What Is Software-As-A-Service (SaaS)?
Pros & Cons
Software-as-a-service has plenty of benefits for businesses, including massive savings, easy accessibility, and professional support that allows businesses to upgrade, downgrade, protect information, and ensure the system is working as promised without needing in-house IT experts.
However, SaaS isn’t perfect. Certain platforms may have holes that enable data breaches, the outsourced software may malfunction or have outages, and companies could be locked into a contract before realizing that a software doesn’t suit their needs. Before you choose a SaaS provider, make sure you know what you’re paying for, the support you’ll receive and how long you are committed to them.
Cloud Computing vs. SaaS
Many people use SaaS and cloud computing interchangeably. However, cloud computing is actually a larger model that houses the idea of distributing services digitally and storing content remotely. In fact, cloud computing also encompasses IaaS and PaaS.
Although SaaS systems are stored “in the cloud,” it’s not quite the same as traditional cloud computing. Cloud computing and SaaS are like squares and rectangles -- a square (SaaS) is can be a rectangle (cloud computing), but a rectangle isn’t necessarily a square.
IaaS & PaaS
Don’t confuse SaaS with infrastructure-as-a-service (IaaS) or platform-as-a-service (PaaS), although they are quite similar. A good way to view each of these cloud-adjacent systems is that you build IaaS, purchase SaaS, and deploy PaaS.
IaaS is a cloud computing model that gives companies control over their server infrastructure, processing power, and storage. Meanwhile, PaaS is a lesser level of SaaS, and manages most of the server, software and operating work for PaaS programs, as well as managing the general infrastructure.
SaaS platforms can help with a myriad of tasks, including customer relations management systems (CRM), human resources duties, accounting, recruiting, and general office software. Software-as-a-service can simplify everything from receiving and processing invoices to streamlining email clients for employees.
In addition to minimizing costs and streamlining the process, allowing employees to access these functions and features remotely is incredibly important for modern businesses. Nearly four million Americans in the workforce work from home at least half of the week.
What Is SaaS
SaaS, or software-as-a-service, is a type of subscription-based software that enables people to access information from any Internet-connected device or web browser. Although it sounds complicated, in a digital age filled with “the cloud,” many people have been using SaaS platforms daily without even realizing it.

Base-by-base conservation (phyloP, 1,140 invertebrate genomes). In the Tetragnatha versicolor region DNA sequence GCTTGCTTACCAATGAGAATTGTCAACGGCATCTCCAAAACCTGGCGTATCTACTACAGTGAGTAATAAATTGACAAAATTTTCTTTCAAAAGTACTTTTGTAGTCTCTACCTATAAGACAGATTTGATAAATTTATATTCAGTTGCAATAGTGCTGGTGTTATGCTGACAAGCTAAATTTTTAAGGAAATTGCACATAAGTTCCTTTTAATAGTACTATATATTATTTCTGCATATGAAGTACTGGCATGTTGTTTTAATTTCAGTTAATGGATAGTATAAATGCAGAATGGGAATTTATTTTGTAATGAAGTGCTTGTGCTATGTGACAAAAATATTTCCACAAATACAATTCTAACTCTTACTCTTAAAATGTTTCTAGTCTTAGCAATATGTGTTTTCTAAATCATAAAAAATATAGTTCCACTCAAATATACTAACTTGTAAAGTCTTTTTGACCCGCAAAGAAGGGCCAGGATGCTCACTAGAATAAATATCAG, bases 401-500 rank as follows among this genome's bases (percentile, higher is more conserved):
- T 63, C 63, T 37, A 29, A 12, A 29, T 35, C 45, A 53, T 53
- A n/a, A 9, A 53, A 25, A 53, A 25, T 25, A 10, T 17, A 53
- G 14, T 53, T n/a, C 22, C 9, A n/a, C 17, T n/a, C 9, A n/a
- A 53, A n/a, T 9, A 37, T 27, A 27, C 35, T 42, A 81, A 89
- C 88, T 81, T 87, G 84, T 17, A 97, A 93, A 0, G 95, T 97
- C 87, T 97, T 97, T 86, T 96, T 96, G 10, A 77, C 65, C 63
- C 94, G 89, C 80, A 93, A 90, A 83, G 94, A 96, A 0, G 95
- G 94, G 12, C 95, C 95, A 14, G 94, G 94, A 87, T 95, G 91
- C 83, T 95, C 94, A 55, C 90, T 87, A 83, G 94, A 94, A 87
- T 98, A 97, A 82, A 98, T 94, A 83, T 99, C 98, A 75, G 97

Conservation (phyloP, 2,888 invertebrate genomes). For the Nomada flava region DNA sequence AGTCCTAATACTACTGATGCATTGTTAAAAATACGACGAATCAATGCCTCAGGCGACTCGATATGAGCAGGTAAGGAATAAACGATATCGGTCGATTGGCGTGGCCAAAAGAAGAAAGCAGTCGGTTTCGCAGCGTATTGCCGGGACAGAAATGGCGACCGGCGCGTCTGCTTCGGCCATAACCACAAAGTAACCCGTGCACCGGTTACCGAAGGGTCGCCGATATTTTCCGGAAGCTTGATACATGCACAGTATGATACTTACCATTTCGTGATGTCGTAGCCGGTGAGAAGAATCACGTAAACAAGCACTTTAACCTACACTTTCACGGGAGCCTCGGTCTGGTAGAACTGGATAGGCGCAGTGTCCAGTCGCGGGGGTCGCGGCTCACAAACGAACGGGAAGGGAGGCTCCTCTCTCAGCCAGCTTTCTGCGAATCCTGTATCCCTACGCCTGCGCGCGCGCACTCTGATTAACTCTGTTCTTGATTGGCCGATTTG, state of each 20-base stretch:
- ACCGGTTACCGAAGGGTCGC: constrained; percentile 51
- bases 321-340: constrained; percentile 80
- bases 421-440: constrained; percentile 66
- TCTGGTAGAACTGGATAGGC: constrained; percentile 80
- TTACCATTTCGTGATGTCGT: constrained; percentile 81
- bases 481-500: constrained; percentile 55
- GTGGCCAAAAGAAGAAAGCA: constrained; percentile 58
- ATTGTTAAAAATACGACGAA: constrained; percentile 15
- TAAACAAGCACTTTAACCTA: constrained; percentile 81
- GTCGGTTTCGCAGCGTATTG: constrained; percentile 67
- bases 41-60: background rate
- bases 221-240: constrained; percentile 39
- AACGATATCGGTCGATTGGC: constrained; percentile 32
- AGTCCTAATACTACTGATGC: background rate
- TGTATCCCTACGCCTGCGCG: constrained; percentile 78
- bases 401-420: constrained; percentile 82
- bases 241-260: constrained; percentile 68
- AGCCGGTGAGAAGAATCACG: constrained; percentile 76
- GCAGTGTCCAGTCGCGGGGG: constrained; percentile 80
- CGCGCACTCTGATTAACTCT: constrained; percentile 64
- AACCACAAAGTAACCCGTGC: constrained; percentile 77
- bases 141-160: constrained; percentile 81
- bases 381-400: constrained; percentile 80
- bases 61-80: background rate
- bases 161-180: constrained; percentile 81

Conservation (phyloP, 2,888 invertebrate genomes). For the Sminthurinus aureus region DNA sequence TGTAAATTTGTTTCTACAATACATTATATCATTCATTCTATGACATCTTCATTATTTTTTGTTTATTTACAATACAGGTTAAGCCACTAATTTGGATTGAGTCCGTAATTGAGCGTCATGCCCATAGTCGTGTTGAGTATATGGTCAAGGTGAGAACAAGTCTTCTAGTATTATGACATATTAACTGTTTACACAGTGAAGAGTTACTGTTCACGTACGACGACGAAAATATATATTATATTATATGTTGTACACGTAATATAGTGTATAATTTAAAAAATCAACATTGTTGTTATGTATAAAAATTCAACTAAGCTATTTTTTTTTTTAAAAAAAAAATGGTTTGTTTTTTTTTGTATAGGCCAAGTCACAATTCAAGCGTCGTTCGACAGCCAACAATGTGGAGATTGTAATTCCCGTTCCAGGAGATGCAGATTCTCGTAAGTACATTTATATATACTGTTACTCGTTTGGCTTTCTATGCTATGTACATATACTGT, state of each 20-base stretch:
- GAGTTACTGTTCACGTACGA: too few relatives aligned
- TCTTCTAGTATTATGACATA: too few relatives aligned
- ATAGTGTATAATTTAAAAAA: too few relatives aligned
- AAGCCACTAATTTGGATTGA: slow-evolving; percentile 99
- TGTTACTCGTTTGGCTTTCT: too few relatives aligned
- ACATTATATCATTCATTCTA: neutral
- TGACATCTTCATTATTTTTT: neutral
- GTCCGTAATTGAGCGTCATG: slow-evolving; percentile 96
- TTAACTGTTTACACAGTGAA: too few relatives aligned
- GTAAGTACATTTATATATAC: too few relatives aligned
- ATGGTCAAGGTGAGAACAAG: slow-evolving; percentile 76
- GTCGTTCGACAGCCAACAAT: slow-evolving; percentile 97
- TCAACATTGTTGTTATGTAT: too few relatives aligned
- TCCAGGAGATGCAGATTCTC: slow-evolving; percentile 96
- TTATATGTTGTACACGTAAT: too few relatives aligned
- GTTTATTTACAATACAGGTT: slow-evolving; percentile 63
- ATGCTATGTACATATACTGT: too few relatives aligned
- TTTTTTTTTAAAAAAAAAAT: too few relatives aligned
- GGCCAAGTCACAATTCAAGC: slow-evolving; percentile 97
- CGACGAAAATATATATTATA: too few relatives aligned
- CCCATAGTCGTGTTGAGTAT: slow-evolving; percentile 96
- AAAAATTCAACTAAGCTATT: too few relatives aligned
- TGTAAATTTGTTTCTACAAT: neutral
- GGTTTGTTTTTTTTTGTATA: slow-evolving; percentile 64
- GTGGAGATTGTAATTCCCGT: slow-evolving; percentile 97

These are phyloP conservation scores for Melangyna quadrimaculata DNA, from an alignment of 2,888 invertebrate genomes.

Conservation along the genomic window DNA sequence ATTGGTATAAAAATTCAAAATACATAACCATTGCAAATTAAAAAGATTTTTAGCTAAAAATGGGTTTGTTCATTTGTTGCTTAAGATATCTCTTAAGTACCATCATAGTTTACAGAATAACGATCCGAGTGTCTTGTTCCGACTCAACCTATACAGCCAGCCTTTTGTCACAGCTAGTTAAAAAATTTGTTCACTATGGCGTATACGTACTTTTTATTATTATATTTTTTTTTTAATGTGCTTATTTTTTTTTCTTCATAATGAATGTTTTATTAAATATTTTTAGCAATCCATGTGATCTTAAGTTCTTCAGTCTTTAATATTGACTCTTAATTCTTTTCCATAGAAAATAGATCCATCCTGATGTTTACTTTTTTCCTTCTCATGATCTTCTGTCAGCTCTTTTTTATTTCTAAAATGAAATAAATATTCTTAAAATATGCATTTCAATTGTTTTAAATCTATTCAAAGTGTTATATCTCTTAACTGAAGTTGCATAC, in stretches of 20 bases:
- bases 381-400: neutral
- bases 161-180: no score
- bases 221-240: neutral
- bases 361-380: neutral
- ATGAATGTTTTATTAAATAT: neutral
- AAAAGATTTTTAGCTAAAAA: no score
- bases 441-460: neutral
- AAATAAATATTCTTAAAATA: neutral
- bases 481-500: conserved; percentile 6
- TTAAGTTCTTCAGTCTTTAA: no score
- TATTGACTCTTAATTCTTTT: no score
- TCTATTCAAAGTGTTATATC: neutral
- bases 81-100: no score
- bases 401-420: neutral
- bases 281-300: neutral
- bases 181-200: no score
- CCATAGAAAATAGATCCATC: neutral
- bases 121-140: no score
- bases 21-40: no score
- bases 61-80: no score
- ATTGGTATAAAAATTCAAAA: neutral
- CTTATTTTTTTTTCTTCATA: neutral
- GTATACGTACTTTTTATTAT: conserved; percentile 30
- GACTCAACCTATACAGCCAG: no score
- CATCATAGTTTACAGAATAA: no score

With SaaS programs, vendors and providers host the information remotely, eliminating the in-house work that companies who license the software need to do. SaaS platforms often save businesses money because they don’t need to invest in hardware and staff to manage and protect the data.
How SaaS Agencies Help Grow Companies
Businesses are always changing, evolving strategies and pivoting campaigns -- and they need programs that can keep up with those quick changes. Software-as-a-service programs allow the flexibility needed to quickly add new functions or find new business solutions to attain overall growth.
In addition to quickly and seamlessly adding new features as needed, SaaS allows subscribers to share this information with many employees or teams. This fast communications lessens the learning curve often associated with updates and ensures all team members are in the loop and at the same level of productivity.
Many times, when businesses want to add additional functions, improve features, or handle robust consumer requests, they need to completely build and integrate new functionality. But with SaaS, brands can simply adjust their subscription to garner these results.
Great SaaS companies offer many tiers of services and features and help brands adapt their company’s work up or down in relation to their needs. This assistance makes minute adjustments relatively inexpensive while also providing fast outcomes.
Due to emerging technologies, it is fairly easy to customize many SaaS programs to your business. Some customizable features include modified data fields, altered user journeys, and customized UI interfaces, among others.
These customizations don’t just improve productivity and workflow -- they also strengthen brand identity. After all, 90 percent of consumers expect a consistent brand presentation on every platform. Because brand identity also encompasses a business’s mission and core values, cohesive visuals and interactions are key.
The best SaaS companies give subscribers access to the latest, greatest versions of their programs. Much like a cell phone automatically updates its operating system, top SaaS programs automatically install new programs updates.